Do early experiences with cannabis vary in cigarette smokers?

Washington University School of Medicine, Department of Psychiatry, 660 S. Euclid, CB 8134, Saint Louis, MO 63110, USA. Electronic address: .
Drug and alcohol dependence (Impact Factor: 3.42). 09/2012; 128(3). DOI: 10.1016/j.drugalcdep.2012.09.002
Source: PubMed


We examine whether regular cigarette smokers were more likely to be exposed to and use cannabis at an earlier age, and further, upon initiation, whether their initial experiences with cannabis varied from those reported by never/non-regular cigarette smokers.

A sample of 3797 Australian twins and siblings aged 21-46 years was used. Survival analyses examined whether cigarette smokers were at increased likelihood of early opportunity to use cannabis and early onset of cannabis use. Logistic regression examined whether cigarette smokers reported greater enjoyment of their cannabis experience, inhaling on the first try, differing positive and negative initial subjective reactions, smoked cigarettes with cannabis the first time and were more likely to try cannabis again within a week.

Regular cigarette smokers were more likely to report an earlier opportunity to use cannabis and early onset of cannabis use. Regular cigarette smokers were also considerably more likely to have enjoyed their first experience with cannabis and reported higher rates of positive initial reactions. They were more likely to report inhaling on the first try and smoking cigarettes with cannabis. Potentially negative subjective reactions were also elevated in regular cigarette smokers. Importantly, cigarette smokers were at 1.87 increased odds of smoking cannabis within a week of their initial use.

These findings indicate that the well-known overlap in cannabis and cigarette smoking behaviors may evolve as early as opportunity to use and extend through the course of the substance use trajectory.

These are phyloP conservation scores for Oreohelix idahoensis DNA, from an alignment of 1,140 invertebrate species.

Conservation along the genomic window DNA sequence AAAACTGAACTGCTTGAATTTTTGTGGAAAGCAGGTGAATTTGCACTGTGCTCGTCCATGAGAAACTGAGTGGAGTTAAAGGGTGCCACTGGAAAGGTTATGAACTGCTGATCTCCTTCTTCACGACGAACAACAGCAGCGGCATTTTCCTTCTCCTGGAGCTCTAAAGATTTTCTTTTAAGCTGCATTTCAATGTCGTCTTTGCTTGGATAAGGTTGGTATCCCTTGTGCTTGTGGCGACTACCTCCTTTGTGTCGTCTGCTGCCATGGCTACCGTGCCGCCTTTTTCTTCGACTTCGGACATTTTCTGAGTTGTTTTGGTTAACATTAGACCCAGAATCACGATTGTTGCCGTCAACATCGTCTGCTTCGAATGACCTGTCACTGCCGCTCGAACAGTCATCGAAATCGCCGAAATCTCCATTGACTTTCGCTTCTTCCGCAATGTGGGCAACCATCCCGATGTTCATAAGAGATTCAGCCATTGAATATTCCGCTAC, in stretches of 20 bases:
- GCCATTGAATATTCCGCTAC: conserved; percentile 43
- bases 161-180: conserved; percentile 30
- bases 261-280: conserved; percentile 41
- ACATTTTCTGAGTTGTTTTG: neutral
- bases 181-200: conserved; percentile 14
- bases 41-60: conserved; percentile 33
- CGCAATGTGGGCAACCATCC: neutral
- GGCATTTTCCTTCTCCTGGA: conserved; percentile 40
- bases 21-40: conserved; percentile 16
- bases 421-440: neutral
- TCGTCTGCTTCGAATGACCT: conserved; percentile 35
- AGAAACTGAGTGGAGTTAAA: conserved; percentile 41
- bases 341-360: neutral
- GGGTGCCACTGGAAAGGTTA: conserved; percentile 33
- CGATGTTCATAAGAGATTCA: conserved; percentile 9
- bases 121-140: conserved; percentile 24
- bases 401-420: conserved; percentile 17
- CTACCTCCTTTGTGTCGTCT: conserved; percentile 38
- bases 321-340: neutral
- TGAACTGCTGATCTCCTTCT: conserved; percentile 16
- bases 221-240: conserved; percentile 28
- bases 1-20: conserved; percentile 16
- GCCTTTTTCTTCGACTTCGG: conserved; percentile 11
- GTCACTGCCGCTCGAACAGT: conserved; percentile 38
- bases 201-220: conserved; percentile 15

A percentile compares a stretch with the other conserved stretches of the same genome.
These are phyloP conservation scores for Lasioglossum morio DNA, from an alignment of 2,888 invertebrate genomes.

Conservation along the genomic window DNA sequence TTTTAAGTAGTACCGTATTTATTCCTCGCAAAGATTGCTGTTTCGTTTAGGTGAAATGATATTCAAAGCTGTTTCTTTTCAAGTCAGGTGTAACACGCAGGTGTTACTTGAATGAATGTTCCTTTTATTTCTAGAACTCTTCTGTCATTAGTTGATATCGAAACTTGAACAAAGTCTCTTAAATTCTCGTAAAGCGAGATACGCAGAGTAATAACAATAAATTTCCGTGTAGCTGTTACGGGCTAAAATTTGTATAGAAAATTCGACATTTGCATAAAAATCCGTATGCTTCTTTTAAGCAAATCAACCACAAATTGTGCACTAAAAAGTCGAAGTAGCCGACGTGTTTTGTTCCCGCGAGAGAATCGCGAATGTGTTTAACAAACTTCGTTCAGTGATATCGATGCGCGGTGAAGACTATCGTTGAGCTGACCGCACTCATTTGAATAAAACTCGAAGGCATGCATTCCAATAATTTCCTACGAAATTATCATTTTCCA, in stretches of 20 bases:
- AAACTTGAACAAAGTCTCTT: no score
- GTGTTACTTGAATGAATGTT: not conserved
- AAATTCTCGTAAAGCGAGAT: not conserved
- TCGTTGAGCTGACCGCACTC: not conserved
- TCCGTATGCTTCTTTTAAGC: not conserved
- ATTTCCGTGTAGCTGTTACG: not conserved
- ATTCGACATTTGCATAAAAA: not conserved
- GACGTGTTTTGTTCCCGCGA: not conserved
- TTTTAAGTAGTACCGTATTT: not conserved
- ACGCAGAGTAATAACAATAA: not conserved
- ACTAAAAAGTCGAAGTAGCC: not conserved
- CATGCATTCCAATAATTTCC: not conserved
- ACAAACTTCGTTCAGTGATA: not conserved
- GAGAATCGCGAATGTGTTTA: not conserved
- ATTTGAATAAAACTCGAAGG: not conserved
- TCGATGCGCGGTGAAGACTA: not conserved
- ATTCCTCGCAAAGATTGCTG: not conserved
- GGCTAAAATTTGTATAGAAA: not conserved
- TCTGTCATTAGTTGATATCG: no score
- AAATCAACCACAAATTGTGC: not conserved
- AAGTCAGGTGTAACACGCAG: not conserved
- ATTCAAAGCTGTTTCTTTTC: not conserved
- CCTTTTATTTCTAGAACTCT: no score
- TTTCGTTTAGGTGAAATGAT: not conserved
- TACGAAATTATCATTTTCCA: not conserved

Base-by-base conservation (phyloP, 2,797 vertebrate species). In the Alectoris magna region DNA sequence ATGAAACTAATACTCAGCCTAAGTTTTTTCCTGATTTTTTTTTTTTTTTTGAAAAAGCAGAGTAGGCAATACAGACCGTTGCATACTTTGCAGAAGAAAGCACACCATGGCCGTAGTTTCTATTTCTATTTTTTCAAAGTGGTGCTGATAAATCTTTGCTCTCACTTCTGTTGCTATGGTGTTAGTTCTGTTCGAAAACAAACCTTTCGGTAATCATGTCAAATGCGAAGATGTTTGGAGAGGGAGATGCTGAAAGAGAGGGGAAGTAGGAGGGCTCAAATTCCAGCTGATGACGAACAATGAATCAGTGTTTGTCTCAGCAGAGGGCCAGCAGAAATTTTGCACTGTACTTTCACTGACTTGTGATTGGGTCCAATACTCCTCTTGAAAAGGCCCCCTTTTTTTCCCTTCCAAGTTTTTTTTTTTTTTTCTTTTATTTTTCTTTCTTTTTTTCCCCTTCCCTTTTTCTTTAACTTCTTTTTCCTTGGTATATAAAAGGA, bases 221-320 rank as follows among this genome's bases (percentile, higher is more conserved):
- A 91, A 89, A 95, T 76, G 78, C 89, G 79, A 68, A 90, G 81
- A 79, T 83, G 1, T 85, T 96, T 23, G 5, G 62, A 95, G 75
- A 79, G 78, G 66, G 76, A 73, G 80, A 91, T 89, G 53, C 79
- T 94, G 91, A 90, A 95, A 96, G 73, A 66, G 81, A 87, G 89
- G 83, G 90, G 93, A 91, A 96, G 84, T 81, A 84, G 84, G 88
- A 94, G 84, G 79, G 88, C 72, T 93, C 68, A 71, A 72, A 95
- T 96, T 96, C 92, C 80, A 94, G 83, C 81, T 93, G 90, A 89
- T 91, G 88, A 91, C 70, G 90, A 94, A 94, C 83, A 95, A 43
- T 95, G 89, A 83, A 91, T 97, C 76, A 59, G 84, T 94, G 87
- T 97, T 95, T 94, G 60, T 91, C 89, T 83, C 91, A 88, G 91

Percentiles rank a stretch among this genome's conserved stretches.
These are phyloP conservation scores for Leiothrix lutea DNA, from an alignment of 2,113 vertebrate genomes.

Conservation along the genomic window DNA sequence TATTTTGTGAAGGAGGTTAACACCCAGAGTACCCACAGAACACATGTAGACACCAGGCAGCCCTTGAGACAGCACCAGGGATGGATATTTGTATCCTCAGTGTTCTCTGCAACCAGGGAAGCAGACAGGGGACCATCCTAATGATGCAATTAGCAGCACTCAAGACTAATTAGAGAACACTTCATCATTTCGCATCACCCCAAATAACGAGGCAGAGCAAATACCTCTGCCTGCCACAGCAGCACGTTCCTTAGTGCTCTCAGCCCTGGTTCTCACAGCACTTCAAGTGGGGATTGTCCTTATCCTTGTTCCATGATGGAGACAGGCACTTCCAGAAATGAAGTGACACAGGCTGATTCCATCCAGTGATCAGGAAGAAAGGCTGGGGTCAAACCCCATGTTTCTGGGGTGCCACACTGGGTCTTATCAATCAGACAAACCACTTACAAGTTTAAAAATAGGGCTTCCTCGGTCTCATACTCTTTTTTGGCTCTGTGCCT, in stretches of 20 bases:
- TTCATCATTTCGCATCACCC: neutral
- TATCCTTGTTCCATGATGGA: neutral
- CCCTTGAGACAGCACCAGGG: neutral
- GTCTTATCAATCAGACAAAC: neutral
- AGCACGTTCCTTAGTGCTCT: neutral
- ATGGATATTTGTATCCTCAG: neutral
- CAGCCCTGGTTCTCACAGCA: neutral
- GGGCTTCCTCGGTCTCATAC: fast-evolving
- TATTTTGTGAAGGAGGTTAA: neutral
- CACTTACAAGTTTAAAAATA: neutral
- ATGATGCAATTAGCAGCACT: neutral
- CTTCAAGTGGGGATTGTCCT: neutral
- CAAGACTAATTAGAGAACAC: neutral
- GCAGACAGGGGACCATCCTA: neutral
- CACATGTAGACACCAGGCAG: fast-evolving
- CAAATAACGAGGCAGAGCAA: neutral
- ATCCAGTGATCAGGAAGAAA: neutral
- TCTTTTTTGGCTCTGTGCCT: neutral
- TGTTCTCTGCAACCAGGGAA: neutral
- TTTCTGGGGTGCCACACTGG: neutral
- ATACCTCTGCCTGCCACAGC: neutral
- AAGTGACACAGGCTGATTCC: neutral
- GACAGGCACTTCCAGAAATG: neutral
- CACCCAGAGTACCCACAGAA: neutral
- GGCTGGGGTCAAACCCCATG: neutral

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    ABSTRACT: Initial subjective reactions to cannabis and tobacco, broadly classified as positive or negative, have previously been explored for their associations with onset and maintenance of subsequent abuse/dependence. We examine (a) the factorial architecture of self-reported initial reactions to cannabis and tobacco; (b) whether these factors associate with concurrently reported age at onset of DSM-IV diagnosis of nicotine dependence and cannabis abuse/dependence; and (c) estimate heritable variation in and covariation between the factors. Factorial and exploratory structural equation modeling was conducted to examine the factor structure of initial reactions. Cox proportional hazards modeling was employed to examine their association with time to onset of diagnosis of DSM-IV nicotine dependence and cannabis abuse/dependence. Classical twin modeling, using univariate and multivariate models, was used to parse variance in each factor (and the covariance between factors) to their additive genetic, shared environmental and non-shared environmental sources. General population sample of Caucasian female twins aged 18-32 years, with a lifetime history of tobacco [N=2393] and cannabis [N=1445] use. Self-report of initial subjective reactions to tobacco (cigarettes) and cannabis the first time they were used and time to onset of lifetime history of DSM-IV diagnosis of abuse (cannabis) and dependence (cannabis or nicotine). Factors representing putatively positive and negative reactions to cannabis and tobacco emerged. Initial reactions to tobacco were associated with onset of DSM-IV diagnosis of nicotine dependence and cannabis abuse/dependence while initial reactions to cannabis were associated with onset of DSM-IV diagnosis of cannabis abuse/dependence alone. Genetic factors played a moderate role in each factor (heritability of 27-35%, p < 0.05) with the remaining variance attributed to individual-specific environment. Covariation across the factors indexing positive and negative initial reactions was attributable to genetic sources (rg=0.09-0.55, p < 0.05), and in some instances, to overlapping individual-specific environmental factors (re=0.17-0.28, p < 0.05). Initial subjective reactions to tobacco are associated with later onset of DSM-IV diagnosis of nicotine dependence and cannabis abuse/dependence while initial subjective reactions to cannabis are only associated with onset of diagnosis of DSM-IV cannabis abuse/dependence. Genetic factors underpin the overlap across the factors representing initial reactions, both positive and negative.
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